Although the present study considered wind angles of 0° and 45°, future research should focus on investigating more wind directions to ensure that maximum force coefficient and coefficient of eccentricity are adequately estimated, especially for signs of substantial depths. The polynomial fits used in the current paper were based on limited points. In future, more cases of aspect and depth ratios should be tested in order to facilitate a more rigorous regression analysis based on several points.
DM is a former Ph.D. student at CEE and has carried out the tests at the WOW, besides performing most of the data analysis. IZ is an Assistant Professor at CEE, FIU and has reviewed the results presented and developed the structure of the paper, in addition to checking all the data collected during the experiments. BH is a Research Scientist at FIU and has carried out data analysis, in addition to writing several sections of the paper. AGC is an Associate Professor at CEE and has reviewed the results from the experiments, besides assisting in the development of the paper. PI is a Professor of Practice at CEE and has provided valuable suggestions in developing the paper, besides reviewing the data analysis procedures.
Conflict of Interest Statement
The authors declare that the research was conducted in the absence of any commercial or financial relationships that could be construed as a potential conflict of interest.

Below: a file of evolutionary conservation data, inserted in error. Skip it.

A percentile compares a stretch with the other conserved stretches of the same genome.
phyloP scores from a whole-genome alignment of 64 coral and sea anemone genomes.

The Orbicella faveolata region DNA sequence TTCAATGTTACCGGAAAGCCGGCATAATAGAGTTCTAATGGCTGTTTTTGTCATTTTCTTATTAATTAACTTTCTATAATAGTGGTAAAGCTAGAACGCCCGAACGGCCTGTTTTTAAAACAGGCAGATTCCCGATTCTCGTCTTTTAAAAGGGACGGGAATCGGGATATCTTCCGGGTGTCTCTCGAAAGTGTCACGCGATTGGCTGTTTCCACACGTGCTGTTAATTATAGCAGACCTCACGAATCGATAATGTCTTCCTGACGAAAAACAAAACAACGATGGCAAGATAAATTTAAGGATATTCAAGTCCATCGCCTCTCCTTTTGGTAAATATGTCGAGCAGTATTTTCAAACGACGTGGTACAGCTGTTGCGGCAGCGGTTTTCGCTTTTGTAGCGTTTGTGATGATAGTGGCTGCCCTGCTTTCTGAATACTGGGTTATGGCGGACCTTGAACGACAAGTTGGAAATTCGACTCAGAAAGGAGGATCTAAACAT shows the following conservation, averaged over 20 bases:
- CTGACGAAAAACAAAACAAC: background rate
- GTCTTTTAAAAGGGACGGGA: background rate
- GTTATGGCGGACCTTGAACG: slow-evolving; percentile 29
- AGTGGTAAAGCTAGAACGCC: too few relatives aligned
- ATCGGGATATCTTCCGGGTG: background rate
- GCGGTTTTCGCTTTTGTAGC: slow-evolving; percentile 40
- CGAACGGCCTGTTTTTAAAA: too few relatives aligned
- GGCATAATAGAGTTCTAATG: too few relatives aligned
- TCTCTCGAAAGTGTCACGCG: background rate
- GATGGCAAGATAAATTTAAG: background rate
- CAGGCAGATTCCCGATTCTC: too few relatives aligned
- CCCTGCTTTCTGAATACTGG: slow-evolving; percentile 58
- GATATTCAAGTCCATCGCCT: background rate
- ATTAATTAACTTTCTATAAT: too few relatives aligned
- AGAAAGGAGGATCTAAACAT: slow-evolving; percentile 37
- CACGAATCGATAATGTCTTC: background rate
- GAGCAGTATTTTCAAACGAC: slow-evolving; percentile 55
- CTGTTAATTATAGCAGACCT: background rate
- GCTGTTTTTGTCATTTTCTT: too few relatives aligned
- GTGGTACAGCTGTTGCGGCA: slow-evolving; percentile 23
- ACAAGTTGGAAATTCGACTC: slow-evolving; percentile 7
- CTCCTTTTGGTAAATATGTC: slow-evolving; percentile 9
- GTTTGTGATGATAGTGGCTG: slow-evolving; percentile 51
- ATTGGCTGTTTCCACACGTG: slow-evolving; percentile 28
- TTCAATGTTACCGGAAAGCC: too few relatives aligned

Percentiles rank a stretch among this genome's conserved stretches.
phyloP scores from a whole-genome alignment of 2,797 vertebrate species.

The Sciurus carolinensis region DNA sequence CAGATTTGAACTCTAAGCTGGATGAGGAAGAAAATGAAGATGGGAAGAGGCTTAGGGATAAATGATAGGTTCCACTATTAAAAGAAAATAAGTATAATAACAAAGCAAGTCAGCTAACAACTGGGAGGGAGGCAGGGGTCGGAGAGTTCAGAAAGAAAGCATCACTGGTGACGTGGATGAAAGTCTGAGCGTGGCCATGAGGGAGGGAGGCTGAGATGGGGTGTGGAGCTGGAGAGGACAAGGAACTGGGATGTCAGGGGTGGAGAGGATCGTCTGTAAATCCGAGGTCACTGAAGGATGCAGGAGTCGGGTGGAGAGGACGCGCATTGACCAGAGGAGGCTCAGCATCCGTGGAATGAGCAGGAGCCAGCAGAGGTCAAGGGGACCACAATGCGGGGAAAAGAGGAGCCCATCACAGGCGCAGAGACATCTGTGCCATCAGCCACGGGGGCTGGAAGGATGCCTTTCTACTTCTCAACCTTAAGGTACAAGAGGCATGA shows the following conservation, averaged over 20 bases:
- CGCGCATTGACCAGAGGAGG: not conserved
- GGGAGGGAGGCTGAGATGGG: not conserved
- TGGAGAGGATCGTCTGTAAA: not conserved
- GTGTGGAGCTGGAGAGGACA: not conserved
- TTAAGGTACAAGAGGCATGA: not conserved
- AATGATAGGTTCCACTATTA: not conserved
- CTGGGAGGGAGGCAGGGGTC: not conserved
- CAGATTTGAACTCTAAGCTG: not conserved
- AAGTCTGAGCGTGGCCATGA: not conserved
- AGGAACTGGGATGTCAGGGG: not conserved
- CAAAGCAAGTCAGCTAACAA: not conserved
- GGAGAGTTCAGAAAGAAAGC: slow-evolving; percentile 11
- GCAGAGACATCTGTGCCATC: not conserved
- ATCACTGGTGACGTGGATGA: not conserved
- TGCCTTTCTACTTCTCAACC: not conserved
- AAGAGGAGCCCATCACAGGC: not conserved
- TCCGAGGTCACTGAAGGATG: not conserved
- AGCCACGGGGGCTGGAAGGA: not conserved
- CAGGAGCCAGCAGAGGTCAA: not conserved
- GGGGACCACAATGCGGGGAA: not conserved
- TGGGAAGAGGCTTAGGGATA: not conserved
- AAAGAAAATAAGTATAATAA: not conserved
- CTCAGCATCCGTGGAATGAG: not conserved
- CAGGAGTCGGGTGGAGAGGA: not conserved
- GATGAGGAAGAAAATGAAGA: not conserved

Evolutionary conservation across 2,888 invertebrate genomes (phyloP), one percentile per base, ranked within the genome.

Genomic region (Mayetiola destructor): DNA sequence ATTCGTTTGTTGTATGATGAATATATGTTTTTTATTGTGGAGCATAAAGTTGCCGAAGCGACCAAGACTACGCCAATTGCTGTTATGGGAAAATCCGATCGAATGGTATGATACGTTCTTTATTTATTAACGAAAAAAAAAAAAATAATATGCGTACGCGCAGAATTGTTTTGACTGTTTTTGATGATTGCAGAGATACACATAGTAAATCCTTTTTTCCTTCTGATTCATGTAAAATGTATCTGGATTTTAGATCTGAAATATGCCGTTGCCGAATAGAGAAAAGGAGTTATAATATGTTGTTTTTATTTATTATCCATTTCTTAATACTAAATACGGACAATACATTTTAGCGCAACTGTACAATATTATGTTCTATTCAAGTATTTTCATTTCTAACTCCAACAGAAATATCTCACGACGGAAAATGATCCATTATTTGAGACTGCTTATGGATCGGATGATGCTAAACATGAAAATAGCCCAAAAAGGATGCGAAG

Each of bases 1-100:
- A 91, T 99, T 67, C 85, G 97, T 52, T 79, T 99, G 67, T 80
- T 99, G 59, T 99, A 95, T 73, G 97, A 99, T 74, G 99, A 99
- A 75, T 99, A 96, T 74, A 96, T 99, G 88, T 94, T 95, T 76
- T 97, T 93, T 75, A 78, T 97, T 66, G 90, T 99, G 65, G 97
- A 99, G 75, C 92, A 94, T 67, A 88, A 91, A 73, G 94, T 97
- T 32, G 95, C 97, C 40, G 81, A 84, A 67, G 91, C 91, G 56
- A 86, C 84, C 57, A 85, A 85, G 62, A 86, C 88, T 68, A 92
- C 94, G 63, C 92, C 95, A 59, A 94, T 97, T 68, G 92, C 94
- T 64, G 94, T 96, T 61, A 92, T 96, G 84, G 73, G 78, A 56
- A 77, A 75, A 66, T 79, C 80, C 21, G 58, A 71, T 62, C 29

This research was supported by the National Center for Transportation Systems Productivity and Management (NCTSPM). NCTSPM is a collaboration between Georgia Institute of Technology, Georgia Transportation Institute, Florida International University, University of Central Florida, University of Alabama at Birmingham, and each university’s state Department of Transportation. The instrumentation used for the experiments were funded by the National Science Foundation (NSF) [NSF MRI Award CMMI-0923365]. We acknowledge Dr. Emil Simiu for his suggestions to improve the manuscript. The authors also would like to acknowledge Walter Conklin, James Erwin, and Roy Liu Marques of Wall of Wind, FIU for their unreserved input during testing. The findings reported in this article are those of the authors alone, and do not necessarily represent the views of sponsoring agencies.
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Keywords: variable message sign, wall of wind, force coefficient, corner modification, gust effect factor
Citation: Meyer D, Zisis I, Hajra B, Gan Chowdhury A and Irwin P (2017) An Experimental Study on the Wind-Induced Response of Variable Message Signs. Front. Built Environ. 3:66. doi: 10.3389/fbuil.2017.00066
Received: 29 June 2017; Accepted: 11 October 2017;
Published: 03 November 2017
Edited by:Kurtis Robert Gurley, University of Florida, United States
Reviewed by:Swamy Selvi Rajan, CSIR-Structural Engineering Research Centre, India
Luping Yang, University of California, Berkeley, United States
Copyright: © 2017 Meyer, Zisis, Hajra, Gan Chowdhury and Irwin. This is an open-access article distributed under the terms of the Creative Commons Attribution License (CC BY). The use, distribution or reproduction in other forums is permitted, provided the original author(s) or licensor are credited and that the original publication in this journal is cited, in accordance with accepted academic practice. No use, distribution or reproduction is permitted which does not comply with these terms.
*Correspondence: Ioannis Zisis, firstname.lastname@example.org